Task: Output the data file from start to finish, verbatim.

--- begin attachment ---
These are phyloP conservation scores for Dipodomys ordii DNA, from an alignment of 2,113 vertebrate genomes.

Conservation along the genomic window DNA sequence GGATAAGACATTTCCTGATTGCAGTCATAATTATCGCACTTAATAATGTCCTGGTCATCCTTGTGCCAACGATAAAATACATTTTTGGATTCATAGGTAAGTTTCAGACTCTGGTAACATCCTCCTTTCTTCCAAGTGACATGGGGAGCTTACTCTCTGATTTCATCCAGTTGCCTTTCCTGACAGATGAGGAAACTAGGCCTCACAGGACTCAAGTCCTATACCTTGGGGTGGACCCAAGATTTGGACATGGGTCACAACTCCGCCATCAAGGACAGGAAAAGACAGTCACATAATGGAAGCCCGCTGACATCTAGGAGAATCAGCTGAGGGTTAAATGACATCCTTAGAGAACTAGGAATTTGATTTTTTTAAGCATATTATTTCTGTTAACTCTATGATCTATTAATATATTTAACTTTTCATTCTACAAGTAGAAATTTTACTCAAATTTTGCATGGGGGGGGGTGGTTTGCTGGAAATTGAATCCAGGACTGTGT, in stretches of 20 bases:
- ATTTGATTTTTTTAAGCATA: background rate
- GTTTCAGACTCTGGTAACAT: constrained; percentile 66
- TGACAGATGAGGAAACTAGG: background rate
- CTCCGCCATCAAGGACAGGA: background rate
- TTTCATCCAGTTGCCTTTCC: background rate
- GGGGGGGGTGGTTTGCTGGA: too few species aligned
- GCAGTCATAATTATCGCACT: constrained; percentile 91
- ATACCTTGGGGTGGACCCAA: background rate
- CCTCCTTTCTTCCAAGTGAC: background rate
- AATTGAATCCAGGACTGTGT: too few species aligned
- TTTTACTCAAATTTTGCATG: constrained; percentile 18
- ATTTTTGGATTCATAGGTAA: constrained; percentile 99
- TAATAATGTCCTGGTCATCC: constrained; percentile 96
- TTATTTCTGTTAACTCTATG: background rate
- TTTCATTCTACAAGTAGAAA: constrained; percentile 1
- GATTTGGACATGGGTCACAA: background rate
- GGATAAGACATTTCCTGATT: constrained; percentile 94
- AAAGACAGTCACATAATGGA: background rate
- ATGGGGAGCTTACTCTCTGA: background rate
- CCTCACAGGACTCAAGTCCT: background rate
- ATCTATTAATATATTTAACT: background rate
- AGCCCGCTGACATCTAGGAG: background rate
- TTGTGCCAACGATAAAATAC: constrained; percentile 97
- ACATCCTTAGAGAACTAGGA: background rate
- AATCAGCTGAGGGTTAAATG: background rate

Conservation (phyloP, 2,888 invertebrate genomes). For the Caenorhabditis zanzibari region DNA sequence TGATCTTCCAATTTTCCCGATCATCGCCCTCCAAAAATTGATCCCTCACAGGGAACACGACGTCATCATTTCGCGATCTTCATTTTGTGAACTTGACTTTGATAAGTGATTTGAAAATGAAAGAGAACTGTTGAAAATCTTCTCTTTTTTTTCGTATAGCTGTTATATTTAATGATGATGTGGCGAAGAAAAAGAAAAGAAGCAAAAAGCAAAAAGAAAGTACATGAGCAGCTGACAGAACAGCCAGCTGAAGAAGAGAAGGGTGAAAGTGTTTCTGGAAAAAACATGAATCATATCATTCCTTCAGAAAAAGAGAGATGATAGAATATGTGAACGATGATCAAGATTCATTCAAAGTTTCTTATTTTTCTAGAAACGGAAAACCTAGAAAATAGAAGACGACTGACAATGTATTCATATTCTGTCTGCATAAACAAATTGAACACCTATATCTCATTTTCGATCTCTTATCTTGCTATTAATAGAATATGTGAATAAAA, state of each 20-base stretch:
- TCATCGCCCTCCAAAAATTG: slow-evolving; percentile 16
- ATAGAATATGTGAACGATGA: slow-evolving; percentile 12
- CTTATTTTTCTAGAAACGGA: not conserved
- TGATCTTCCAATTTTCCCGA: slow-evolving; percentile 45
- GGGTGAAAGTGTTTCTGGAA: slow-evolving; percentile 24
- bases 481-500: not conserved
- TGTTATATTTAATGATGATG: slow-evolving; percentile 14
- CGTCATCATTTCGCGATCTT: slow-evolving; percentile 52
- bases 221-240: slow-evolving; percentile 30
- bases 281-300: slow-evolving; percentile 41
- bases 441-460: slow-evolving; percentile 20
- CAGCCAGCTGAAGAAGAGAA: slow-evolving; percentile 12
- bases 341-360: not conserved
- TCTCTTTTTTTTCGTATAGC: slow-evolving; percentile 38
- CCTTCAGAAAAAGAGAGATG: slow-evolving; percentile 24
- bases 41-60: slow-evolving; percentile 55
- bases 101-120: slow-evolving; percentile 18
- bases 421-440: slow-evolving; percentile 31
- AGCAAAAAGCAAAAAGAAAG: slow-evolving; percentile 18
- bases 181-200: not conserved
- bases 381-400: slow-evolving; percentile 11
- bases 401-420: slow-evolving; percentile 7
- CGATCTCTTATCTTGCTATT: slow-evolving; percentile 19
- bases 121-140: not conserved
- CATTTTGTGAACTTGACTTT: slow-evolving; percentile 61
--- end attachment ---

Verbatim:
These are phyloP conservation scores for Dipodomys ordii DNA, from an alignment of 2,113 vertebrate genomes.

Conservation along the genomic window DNA sequence GGATAAGACATTTCCTGATTGCAGTCATAATTATCGCACTTAATAATGTCCTGGTCATCCTTGTGCCAACGATAAAATACATTTTTGGATTCATAGGTAAGTTTCAGACTCTGGTAACATCCTCCTTTCTTCCAAGTGACATGGGGAGCTTACTCTCTGATTTCATCCAGTTGCCTTTCCTGACAGATGAGGAAACTAGGCCTCACAGGACTCAAGTCCTATACCTTGGGGTGGACCCAAGATTTGGACATGGGTCACAACTCCGCCATCAAGGACAGGAAAAGACAGTCACATAATGGAAGCCCGCTGACATCTAGGAGAATCAGCTGAGGGTTAAATGACATCCTTAGAGAACTAGGAATTTGATTTTTTTAAGCATATTATTTCTGTTAACTCTATGATCTATTAATATATTTAACTTTTCATTCTACAAGTAGAAATTTTACTCAAATTTTGCATGGGGGGGGGTGGTTTGCTGGAAATTGAATCCAGGACTGTGT, in stretches of 20 bases:
- ATTTGATTTTTTTAAGCATA: background rate
- GTTTCAGACTCTGGTAACAT: constrained; percentile 66
- TGACAGATGAGGAAACTAGG: background rate
- CTCCGCCATCAAGGACAGGA: background rate
- TTTCATCCAGTTGCCTTTCC: background rate
- GGGGGGGGTGGTTTGCTGGA: too few species aligned
- GCAGTCATAATTATCGCACT: constrained; percentile 91
- ATACCTTGGGGTGGACCCAA: background rate
- CCTCCTTTCTTCCAAGTGAC: background rate
- AATTGAATCCAGGACTGTGT: too few species aligned
- TTTTACTCAAATTTTGCATG: constrained; percentile 18
- ATTTTTGGATTCATAGGTAA: constrained; percentile 99
- TAATAATGTCCTGGTCATCC: constrained; percentile 96
- TTATTTCTGTTAACTCTATG: background rate
- TTTCATTCTACAAGTAGAAA: constrained; percentile 1
- GATTTGGACATGGGTCACAA: background rate
- GGATAAGACATTTCCTGATT: constrained; percentile 94
- AAAGACAGTCACATAATGGA: background rate
- ATGGGGAGCTTACTCTCTGA: background rate
- CCTCACAGGACTCAAGTCCT: background rate
- ATCTATTAATATATTTAACT: background rate
- AGCCCGCTGACATCTAGGAG: background rate
- TTGTGCCAACGATAAAATAC: constrained; percentile 97
- ACATCCTTAGAGAACTAGGA: background rate
- AATCAGCTGAGGGTTAAATG: background rate

Conservation (phyloP, 2,888 invertebrate genomes). For the Caenorhabditis zanzibari region DNA sequence TGATCTTCCAATTTTCCCGATCATCGCCCTCCAAAAATTGATCCCTCACAGGGAACACGACGTCATCATTTCGCGATCTTCATTTTGTGAACTTGACTTTGATAAGTGATTTGAAAATGAAAGAGAACTGTTGAAAATCTTCTCTTTTTTTTCGTATAGCTGTTATATTTAATGATGATGTGGCGAAGAAAAAGAAAAGAAGCAAAAAGCAAAAAGAAAGTACATGAGCAGCTGACAGAACAGCCAGCTGAAGAAGAGAAGGGTGAAAGTGTTTCTGGAAAAAACATGAATCATATCATTCCTTCAGAAAAAGAGAGATGATAGAATATGTGAACGATGATCAAGATTCATTCAAAGTTTCTTATTTTTCTAGAAACGGAAAACCTAGAAAATAGAAGACGACTGACAATGTATTCATATTCTGTCTGCATAAACAAATTGAACACCTATATCTCATTTTCGATCTCTTATCTTGCTATTAATAGAATATGTGAATAAAA, state of each 20-base stretch:
- TCATCGCCCTCCAAAAATTG: slow-evolving; percentile 16
- ATAGAATATGTGAACGATGA: slow-evolving; percentile 12
- CTTATTTTTCTAGAAACGGA: not conserved
- TGATCTTCCAATTTTCCCGA: slow-evolving; percentile 45
- GGGTGAAAGTGTTTCTGGAA: slow-evolving; percentile 24
- bases 481-500: not conserved
- TGTTATATTTAATGATGATG: slow-evolving; percentile 14
- CGTCATCATTTCGCGATCTT: slow-evolving; percentile 52
- bases 221-240: slow-evolving; percentile 30
- bases 281-300: slow-evolving; percentile 41
- bases 441-460: slow-evolving; percentile 20
- CAGCCAGCTGAAGAAGAGAA: slow-evolving; percentile 12
- bases 341-360: not conserved
- TCTCTTTTTTTTCGTATAGC: slow-evolving; percentile 38
- CCTTCAGAAAAAGAGAGATG: slow-evolving; percentile 24
- bases 41-60: slow-evolving; percentile 55
- bases 101-120: slow-evolving; percentile 18
- bases 421-440: slow-evolving; percentile 31
- AGCAAAAAGCAAAAAGAAAG: slow-evolving; percentile 18
- bases 181-200: not conserved
- bases 381-400: slow-evolving; percentile 11
- bases 401-420: slow-evolving; percentile 7
- CGATCTCTTATCTTGCTATT: slow-evolving; percentile 19
- bases 121-140: not conserved
- CATTTTGTGAACTTGACTTT: slow-evolving; percentile 61